The Jicama is Pachyrhizus erosus and is commonly known as the Jicama yam (or yam bean) or Mexican turnip and is part of the yam bean family. It’s a native Mexican vine plant whose tuberous root is edible. The root is made up of several potato-like groups with each fruit shaped like a sweet onion with the same sort of yellowish skin. The Jicama does not have the inner layers or peels of an onion, however, and is pale white in flesh. It has a sweet flavor and is often eaten raw.
The rest of the plant, including the seeds that sprout on the vine, is poisonous. The seeds are often juiced (crushed) and that juice is used as an insecticide as it contains high amounts of rotenone.
Jicama is indigenous to Mexico, but has since been spread to South America and parts of Asia for cultivation.
Growing Conditions Required For Jicama
Jicama grows well in the subtropical climate of Mexico and South America. The plants require both moisture and loose soil to grow well. Roots can go down as far as two meters and total fruit weight per plant can be as much as 20 kilograms (average is about half that). The few that are grown in North America are grown in greenhouses or carefully crafted tropical gardens. Outdoor attempts in California resulted in excellent vines that produced small tubers. Jicama requires a relatively long growing season, further inhibiting its growth in much of the U.S.
How to Cook With Jicama
Jicama has a crisp texture similar to raw potato or pears and it is sweet and starchy, with a snap similar to green beans. It is most often eaten raw, sometimes with salt or lemon, or even lime juice and chili powder.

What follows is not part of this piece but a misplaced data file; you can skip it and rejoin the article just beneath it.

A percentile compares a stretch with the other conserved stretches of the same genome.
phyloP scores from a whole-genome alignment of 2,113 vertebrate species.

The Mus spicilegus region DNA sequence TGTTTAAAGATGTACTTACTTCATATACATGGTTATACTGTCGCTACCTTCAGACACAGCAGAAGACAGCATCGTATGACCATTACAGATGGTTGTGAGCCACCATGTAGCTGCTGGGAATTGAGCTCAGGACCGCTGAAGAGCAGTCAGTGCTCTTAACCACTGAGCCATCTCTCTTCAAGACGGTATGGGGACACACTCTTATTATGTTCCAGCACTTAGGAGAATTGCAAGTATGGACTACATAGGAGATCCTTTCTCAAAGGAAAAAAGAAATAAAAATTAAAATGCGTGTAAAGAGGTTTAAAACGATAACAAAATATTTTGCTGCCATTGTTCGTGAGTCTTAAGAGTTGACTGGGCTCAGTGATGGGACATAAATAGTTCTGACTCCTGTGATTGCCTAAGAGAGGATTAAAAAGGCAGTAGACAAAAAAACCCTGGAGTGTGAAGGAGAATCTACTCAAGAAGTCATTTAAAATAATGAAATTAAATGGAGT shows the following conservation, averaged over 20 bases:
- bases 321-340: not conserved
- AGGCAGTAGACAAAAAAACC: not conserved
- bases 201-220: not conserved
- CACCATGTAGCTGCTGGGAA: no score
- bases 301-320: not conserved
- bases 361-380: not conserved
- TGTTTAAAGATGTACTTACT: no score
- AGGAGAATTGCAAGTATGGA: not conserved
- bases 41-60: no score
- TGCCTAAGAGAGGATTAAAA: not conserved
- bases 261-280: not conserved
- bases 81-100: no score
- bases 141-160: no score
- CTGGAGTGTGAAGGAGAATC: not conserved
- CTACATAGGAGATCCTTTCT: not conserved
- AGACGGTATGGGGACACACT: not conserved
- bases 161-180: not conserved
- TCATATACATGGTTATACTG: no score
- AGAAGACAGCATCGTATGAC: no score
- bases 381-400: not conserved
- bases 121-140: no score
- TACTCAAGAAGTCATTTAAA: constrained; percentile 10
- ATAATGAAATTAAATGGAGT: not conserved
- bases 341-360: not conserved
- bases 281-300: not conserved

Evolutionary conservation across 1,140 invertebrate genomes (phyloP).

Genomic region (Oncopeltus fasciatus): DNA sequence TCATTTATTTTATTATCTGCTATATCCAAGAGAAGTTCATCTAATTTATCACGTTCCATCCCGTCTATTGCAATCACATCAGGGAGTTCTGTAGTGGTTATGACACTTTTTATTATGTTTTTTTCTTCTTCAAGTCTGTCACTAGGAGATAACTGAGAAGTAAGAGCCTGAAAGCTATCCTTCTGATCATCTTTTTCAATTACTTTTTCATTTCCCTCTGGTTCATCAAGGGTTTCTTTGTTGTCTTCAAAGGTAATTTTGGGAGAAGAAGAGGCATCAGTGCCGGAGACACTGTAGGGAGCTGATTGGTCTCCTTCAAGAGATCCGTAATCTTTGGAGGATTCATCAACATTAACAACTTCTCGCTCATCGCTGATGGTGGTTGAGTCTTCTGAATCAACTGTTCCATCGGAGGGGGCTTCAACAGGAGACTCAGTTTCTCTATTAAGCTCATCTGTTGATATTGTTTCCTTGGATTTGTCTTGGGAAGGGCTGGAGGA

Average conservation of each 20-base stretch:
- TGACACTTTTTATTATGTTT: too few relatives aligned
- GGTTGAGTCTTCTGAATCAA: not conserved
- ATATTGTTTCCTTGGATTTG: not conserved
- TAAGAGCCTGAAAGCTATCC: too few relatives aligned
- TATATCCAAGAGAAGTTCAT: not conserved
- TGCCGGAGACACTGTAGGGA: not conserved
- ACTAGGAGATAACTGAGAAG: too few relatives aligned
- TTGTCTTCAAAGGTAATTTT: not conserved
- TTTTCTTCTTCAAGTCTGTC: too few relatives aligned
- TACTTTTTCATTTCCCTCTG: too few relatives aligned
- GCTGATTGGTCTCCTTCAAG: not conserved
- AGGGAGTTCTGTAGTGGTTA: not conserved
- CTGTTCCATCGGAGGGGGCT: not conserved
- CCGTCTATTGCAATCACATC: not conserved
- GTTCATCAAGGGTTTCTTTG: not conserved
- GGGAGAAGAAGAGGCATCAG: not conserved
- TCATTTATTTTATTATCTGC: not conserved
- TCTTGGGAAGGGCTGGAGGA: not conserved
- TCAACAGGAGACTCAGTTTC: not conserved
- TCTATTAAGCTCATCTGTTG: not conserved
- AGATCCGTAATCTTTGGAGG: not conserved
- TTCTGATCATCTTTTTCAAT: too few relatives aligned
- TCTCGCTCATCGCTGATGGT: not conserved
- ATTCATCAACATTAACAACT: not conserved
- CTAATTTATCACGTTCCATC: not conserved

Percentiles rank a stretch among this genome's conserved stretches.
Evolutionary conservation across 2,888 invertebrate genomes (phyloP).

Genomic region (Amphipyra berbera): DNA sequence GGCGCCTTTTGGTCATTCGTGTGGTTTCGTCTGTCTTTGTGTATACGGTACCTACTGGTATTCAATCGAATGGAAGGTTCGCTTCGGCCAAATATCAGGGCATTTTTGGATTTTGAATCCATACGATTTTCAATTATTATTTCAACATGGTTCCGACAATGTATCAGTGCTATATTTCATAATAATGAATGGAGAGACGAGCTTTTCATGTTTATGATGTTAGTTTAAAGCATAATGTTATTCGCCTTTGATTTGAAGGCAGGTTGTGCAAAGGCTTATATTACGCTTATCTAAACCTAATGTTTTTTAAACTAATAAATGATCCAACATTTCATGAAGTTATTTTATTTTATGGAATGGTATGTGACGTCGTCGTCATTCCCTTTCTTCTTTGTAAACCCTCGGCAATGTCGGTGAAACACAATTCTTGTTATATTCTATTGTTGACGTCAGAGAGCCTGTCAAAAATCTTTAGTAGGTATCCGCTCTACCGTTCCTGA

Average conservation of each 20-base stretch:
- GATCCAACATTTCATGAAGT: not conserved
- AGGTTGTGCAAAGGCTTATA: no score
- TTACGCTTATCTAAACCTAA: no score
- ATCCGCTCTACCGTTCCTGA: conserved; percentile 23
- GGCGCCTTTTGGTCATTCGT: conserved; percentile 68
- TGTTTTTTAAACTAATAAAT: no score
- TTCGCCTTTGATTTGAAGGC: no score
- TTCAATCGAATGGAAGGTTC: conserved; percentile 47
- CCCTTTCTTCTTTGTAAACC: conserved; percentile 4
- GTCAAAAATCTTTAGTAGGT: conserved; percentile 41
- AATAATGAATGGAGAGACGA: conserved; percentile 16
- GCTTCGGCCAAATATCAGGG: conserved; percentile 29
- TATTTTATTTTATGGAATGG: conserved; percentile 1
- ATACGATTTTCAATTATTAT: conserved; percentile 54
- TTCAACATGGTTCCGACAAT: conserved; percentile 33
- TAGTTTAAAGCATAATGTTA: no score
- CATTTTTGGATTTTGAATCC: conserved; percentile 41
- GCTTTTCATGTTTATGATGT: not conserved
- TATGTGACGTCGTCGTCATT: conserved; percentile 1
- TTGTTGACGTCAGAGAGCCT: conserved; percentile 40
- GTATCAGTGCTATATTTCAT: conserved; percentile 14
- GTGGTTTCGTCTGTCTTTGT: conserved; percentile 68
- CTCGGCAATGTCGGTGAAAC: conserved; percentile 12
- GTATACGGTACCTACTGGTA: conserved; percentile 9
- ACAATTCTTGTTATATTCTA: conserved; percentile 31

Many cooks make Mexican chili and use Jicama as the bulk vegetable ingredient besides the beans. Mexican eateries also often feature thin wedges of Jicama served freshly-cut to be dipped in salsa as an alternative to tortilla-style chips. It’s also often used as a salad topper (straight or salted), as filler in a fruit basket, etc.
Jicama can be cooked in many ways and has become a popular stir fry ingredient in some parts of Asia, especially Vietnam. It’s also a popular fruit bar addition in Sumatra and Java. It’s often used as a replacement for water chestnuts since it remains crisp even after boiling.
Nutritional Benefits of Jicama
Jicama is high in carbohydrates and is a good dietary fiber source. It’s mostly water (about 86%) and has little protein or lipids. Its pre-biotic oligofructose insulin is where its sweet flavor comes from. It has trace elements of Vitamin A, calcium and iron, but is high in Vitamin C and potassium.
It’s a relatively low-calorie food, so it is popular in some weight loss diets and nearly all of its calories are in carbohydrates, making it a black list item for other diets.
Possibly the greatest benefit many derive from Jicama is its relatively high concentration of Omega-6 and smaller concentration of Omega-3 fatty acids. Especially versus it’s almost non-existent fat content.
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